The Realme 7 arrived onto the market barely a year after the Realme 6 was released. It is pleasing to note that the manufacturer continued to stick to the 90 Hertz display as found in its predecessor and, apart from that, the smartphone does offer a closer degree of performance to the new Pro version. Which particular market segment is the Realme 7 targeting, and who ought to pick this handset up? Find out more in this review.
- ✓Superior performance to the Pro version
- ✓Camera captures natural-looking photos
- ✓Large battery with quick charging capability
- ✕Materials look and feel cheap
- ✕Big and heavy
- ✕No IP certification
- ✕Only with 48 MP camera here (64 MP in Asia)
For whom is the purchase worthwhile?
Realme is currently 100% committed to smartphones with a good quality/performance/price ratio, and this can seen through the Realme 7 specifications sheet. For a reasonable price, there are obviously some hardware packed underneath the hood that have made its way here - similar to other far more expensive smartphones. Those who are prudent with their money and yet want a quad-camera setup, a 90 Hz display, and a large battery capacity should definitely read on.
You can pick up the global version of the Realme 7 in Europe. In Asia, the smartphone was released onto the market a little bit earlier and comes with bumped up specifications for the camera, namely the 64 MP primary shooter. The 48 MP primary camera in the German model would suffice for those who have already set their hearts on picking this one up, never mind the slight loss in quality.
What I like about the Realme 7...
90 Hertz display
The Realme 6 did surprise many at the beginning of the year when it was released with a fluid 90 Hz display. For those who are new to the world of smartphones, here is a brief summary: The number of Hertz describes the frequency at which a display updates the input of the operating system. Thus, a 90 Hertz display tends to look smoother than a screen that runs at only 60 Hertz. This is exactly the advantage of the display in the Realme 7, because with 90 Hertz it is smoother compared to the supposedly higher-end Realme 7 Pro model in this aspect. Granted, the latter comes with an OLED panel which opens up the possibility for an Always On Display option, while the Realme 7 is stuck with a traditional LCD display.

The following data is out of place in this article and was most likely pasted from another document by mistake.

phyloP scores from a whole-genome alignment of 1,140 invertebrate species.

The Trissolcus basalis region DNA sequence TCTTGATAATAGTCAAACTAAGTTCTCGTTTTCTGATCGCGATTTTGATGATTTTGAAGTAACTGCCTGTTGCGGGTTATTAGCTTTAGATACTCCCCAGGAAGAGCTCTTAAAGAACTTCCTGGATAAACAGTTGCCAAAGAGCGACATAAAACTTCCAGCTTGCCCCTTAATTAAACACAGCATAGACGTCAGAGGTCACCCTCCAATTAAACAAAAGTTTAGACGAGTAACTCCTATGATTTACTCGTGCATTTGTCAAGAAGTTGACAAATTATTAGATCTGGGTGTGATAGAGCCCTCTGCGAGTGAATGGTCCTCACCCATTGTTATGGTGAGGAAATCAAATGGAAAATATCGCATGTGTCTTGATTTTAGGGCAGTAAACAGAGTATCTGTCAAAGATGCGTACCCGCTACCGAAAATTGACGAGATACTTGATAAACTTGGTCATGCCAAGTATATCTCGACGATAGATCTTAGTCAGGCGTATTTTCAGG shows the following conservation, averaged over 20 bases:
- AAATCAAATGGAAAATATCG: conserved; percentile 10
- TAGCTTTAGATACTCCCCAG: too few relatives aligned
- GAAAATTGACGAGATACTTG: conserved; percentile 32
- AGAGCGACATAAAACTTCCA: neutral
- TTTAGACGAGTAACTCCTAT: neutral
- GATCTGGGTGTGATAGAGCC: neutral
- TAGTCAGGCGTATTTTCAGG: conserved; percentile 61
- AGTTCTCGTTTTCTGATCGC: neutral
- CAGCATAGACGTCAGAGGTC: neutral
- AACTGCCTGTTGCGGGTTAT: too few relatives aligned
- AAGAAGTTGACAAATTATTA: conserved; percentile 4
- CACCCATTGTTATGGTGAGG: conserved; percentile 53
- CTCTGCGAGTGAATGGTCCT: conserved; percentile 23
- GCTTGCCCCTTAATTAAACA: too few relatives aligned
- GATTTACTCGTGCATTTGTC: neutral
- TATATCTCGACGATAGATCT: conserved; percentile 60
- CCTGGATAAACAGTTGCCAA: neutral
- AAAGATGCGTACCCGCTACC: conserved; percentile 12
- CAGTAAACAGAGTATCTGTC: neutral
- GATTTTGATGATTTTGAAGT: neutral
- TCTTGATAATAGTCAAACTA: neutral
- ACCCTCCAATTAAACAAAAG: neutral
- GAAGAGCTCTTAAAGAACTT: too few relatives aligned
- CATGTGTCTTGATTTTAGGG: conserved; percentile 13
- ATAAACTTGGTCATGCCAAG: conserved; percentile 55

It is a rather curious decision to omit a 90 Hz display on the Realme 7 Pro, that is all we can say. The two displays differ in details as follows:
Realme 7 and Realme 7 Pro: displays in comparison
|Feature||Realme 7||Realme 7 Pro|
|Display size||6.5 inch||6.4 inch|
|Resolution||1,080 x 2,400 pixels||1,080 x 2,400 pixels|
|Screen protector||Corning Gorilla Glass 3||Corning Gorilla Glass 3+|
|Refresh rate||90 Hertz||60 Hertz|
Where the Realme 7 picks up points in the refresh rate, the Pro version shines in terms of the display technology used. OLED displays usually offer a higher luminosity compared to IPS panels and provide a very high contrast ratio. In addition, OLEDs usually offer a little bit more colour rendering. However, the disadvantages resulting from this technical difference can only be seen on the Realme 7 to a limited extent.
The display of the Realme 7 works pretty well on its own even without OLED technology, as it delivers with nice colour rendering and good contrasts. Only the luminosity level is unable to keep up with OLED screens from this year (2020). Brightness levels are still sufficient for use under direct sunlight. As for the Realme 7 Pro's display, the screen edges are not the sleekest to look at, as they prove to be simply too thick for a smartphone that is released this year. The front-facing camera is presented via a punch-hole notch, and thankfully it is not that much bigger than the one found in the Google Pixel 4a 5G.